Charges: Aggravated home burglary x 1; Unlawful damage x 2.
Proceedings: Application for leave to appeal against sentence.
Facts: The male appellant and female victim were former de facto partners, and have 2 children. They had been separated for approximately 8 years. Shortly after a three-day order protecting the victim expired, the appellant attended the victim’s residence to show the victim and their son “who was the boss”. He kicked in the front door, and wilfully destroyed the television. He said: “you can get a restraining order that lasts for two years, it’s not going to make any difference”, and smashed the victim’s phone as she tried to call 000. The appellant was arrested and pleaded guilty. He was sentenced to 2 years immediate imprisonment, with eligibility for parole.
Grounds of appeal:
Held: Application for leave to appeal on ground 1 was dismissed. Leave to appeal on grounds 2 and 3 was also refused and the appeal dismissed.
Ground 1: No reasonable prospect of success.
The finding the offending was “a form of domestic violence” was based on the sentencing judge’s own assessment of the circumstances, rather than the impugned pre-sentence report/feelings of entitlement.
“… the sentencing judge was plainly correct to characterise the offending as a form of domestic violence. The victim was the appellant’s former de facto partner and the mother of his two children (the children being co-parented by the appellant and the victim). The appellant violently forced entry into the victim’s home, when he knew she was present, by kicking in the front door. This occurred shortly after the expiry of a police order protecting the victim. The appellant wilfully damaged her property, including a mobile phone which was a means of seeking help, while threatening that the victim obtaining a 2 year restraining order would make no difference. He was clearly using violence to intimidate his former partner with whom he shared the care of their two children. The pre-sentence report was not required to conclude that the offending was a form of domestic violence. Additionally, the report was not actually relied upon by the sentencing judge for the purposes of reaching that conclusion. Even if the pre-sentence report had been relied upon for that purpose, there would be no miscarriage of justice as, in our view, it could not reasonably be contended that the offending in this case did not constitute a form of domestic violence.”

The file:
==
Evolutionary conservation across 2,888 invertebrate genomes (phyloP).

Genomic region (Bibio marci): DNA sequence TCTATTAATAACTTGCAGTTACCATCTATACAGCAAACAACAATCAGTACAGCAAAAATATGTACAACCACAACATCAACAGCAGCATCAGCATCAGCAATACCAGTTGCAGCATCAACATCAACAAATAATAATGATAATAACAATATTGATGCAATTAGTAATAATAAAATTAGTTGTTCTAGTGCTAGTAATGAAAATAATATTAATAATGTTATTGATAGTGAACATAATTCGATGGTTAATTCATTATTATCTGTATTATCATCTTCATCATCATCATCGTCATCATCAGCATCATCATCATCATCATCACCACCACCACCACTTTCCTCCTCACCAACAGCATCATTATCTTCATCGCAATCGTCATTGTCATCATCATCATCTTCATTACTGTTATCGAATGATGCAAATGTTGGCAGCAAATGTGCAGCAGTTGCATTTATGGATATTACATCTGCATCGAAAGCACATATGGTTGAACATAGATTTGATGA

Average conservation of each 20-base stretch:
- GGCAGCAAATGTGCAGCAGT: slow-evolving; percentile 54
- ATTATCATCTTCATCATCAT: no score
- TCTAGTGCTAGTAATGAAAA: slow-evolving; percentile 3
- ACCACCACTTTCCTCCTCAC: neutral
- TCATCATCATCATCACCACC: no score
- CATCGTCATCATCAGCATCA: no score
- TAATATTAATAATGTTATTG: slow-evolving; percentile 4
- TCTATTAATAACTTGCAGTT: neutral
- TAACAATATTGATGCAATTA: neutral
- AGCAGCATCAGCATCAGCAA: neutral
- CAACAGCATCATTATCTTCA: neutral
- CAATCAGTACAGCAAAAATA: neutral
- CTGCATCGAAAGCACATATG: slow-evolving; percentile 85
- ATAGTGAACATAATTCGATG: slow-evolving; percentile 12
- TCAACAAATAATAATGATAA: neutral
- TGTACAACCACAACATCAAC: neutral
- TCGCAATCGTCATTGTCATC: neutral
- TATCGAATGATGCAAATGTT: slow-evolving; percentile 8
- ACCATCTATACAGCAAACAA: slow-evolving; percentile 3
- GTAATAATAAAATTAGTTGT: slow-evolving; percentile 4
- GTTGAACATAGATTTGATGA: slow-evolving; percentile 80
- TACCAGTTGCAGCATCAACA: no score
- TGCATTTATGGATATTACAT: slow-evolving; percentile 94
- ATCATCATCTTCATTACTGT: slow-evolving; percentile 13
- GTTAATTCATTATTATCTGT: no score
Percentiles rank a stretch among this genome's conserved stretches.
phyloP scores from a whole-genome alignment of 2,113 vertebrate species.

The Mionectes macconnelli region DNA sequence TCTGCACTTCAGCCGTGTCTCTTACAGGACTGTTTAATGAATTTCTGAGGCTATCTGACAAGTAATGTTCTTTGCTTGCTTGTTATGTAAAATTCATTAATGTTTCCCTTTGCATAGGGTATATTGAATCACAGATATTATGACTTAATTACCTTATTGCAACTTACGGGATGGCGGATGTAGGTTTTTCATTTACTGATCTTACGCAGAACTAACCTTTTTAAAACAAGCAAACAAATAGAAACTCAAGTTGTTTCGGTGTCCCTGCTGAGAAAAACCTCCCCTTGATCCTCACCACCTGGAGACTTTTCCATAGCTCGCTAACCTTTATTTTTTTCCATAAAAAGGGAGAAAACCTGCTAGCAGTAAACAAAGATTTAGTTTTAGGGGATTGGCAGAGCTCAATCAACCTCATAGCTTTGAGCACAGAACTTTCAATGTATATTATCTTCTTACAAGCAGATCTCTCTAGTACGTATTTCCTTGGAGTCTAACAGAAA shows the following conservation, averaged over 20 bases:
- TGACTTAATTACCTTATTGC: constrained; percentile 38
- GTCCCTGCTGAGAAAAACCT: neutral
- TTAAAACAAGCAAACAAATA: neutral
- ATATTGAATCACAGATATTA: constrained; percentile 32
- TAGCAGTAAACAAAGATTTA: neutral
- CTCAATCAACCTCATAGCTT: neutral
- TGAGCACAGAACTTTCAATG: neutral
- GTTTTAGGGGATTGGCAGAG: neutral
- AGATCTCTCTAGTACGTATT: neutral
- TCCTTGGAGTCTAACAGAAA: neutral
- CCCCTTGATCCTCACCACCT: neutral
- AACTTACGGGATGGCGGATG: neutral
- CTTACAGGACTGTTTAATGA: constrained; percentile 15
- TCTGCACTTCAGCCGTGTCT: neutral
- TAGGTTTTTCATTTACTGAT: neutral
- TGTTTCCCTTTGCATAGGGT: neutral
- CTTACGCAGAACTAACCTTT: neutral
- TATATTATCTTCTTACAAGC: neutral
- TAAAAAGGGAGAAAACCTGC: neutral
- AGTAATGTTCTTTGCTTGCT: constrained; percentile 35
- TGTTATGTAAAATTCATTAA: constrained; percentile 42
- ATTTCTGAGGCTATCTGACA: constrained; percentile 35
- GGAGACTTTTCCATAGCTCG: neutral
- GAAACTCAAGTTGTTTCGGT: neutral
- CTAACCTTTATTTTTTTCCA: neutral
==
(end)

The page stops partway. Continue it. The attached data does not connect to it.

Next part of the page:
Finding that the appellant intended to intimidate the victim was inevitable, given the admitted conduct constituting the offence.
Grounds 2 and 3: The sentences were not arguably unreasonable or plainly unjust. The offending was serious, as the sentencing judge observed:
“As I’ve explained, the offending here is serious and included forced entry and the offending being carried out with an intent to intimidate and to assert control over your ex-partner. The offending also instilled fear in her, which it was intended to do.”